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Tea dying is a natural dying process that leaves a beautifully subtle color wash onto fabric. Dip dying is becoming a popular trend with soft furnishings. It not only provides a natural, handmade look; it is actually very simple to do yourself. I have made a set of three towels in two shades of tea. Black and raspberry transform natural, unbleached tea towels into soft, warm, and functional accents.
What You Need
- Unbleached Flour Sack Tea Towels: Easily found online in a variety of sizes. Prices range from $12.00 to $30.00 depending on size and count.
- 8 to 10 tea bags: I used black tea for a brown shade and raspberry tea for soft pink.
- Cooking pot: To boil your tea.
- Rubber Gloves
- Glass baking dish: Glass is preferred so that you can keep an eye on the dying process.
. Bring 1 quart of water to a boil.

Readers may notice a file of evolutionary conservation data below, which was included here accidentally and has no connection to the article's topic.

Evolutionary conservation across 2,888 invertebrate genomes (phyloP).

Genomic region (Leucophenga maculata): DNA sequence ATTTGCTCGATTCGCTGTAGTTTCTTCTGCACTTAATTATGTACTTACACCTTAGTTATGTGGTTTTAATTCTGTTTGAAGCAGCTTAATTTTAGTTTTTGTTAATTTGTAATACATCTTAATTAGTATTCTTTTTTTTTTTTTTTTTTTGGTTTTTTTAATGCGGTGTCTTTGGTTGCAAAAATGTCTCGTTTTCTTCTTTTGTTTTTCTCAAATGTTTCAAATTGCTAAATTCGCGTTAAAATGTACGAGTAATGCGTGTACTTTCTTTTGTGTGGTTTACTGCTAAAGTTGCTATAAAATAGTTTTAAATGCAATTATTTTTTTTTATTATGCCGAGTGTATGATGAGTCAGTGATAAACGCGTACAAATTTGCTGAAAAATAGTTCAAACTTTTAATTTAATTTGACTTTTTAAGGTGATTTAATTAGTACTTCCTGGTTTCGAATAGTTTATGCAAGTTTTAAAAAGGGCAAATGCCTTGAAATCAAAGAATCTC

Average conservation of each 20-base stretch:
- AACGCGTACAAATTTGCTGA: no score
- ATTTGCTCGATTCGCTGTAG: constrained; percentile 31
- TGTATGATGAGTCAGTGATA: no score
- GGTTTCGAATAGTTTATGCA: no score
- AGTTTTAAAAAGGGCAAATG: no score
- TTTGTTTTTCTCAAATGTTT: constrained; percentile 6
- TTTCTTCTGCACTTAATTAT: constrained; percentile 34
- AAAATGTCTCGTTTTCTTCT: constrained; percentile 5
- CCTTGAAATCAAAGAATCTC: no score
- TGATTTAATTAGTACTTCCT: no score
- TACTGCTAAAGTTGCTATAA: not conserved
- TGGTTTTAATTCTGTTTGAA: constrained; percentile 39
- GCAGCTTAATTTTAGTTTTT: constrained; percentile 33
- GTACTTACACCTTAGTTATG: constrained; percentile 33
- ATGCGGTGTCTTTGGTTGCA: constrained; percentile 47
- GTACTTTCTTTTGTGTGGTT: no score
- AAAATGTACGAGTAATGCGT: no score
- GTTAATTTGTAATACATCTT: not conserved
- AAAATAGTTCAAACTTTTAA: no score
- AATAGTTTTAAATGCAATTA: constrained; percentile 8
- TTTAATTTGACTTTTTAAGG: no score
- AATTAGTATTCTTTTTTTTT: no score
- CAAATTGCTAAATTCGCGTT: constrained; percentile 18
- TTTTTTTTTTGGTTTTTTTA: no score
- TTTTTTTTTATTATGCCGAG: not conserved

. Turn off heat and immerse tea bags for 8 to 10 minutes until you have a solid color tea.
. Remove tea bags and gently pour tea into your glass baking dish.
. Prep your tea towels by rinsing them with water. If you are working with large tea towels you will need to vertically fold them so that they will fit nicely in the dish.
. Wearing rubber gloves, dip half of the tea towel into the tea. Lay the other half over the side of the dish and let sit until your desired shade is achieved. While the towel is soaking, you can press it down into the tea from time to time just to make sure the half is fully submersed.
. When your towel has reached the shade that you want, gently lift the tea towel out of the dye and wring excess tea over the dish.
*I soaked my towels for 15 minutes, then rinsed. I decided that I wanted to go darker and submersed them again for another 15 minutes. Due to the unbleached towels being a natural shade, you will want to let them soak longer than your common bleached white towel. It's all up to you. You can soak them as long as you want to reach the desired color.
. Rinse your towel in cold water until water runs clear.
. Line dry the tea towel.
Naturally dyed tea towels will have a longer life when hand washed. Commercial detergents can be too harsh for the soft color wash.
(Images: Rikkianne Van Kirk)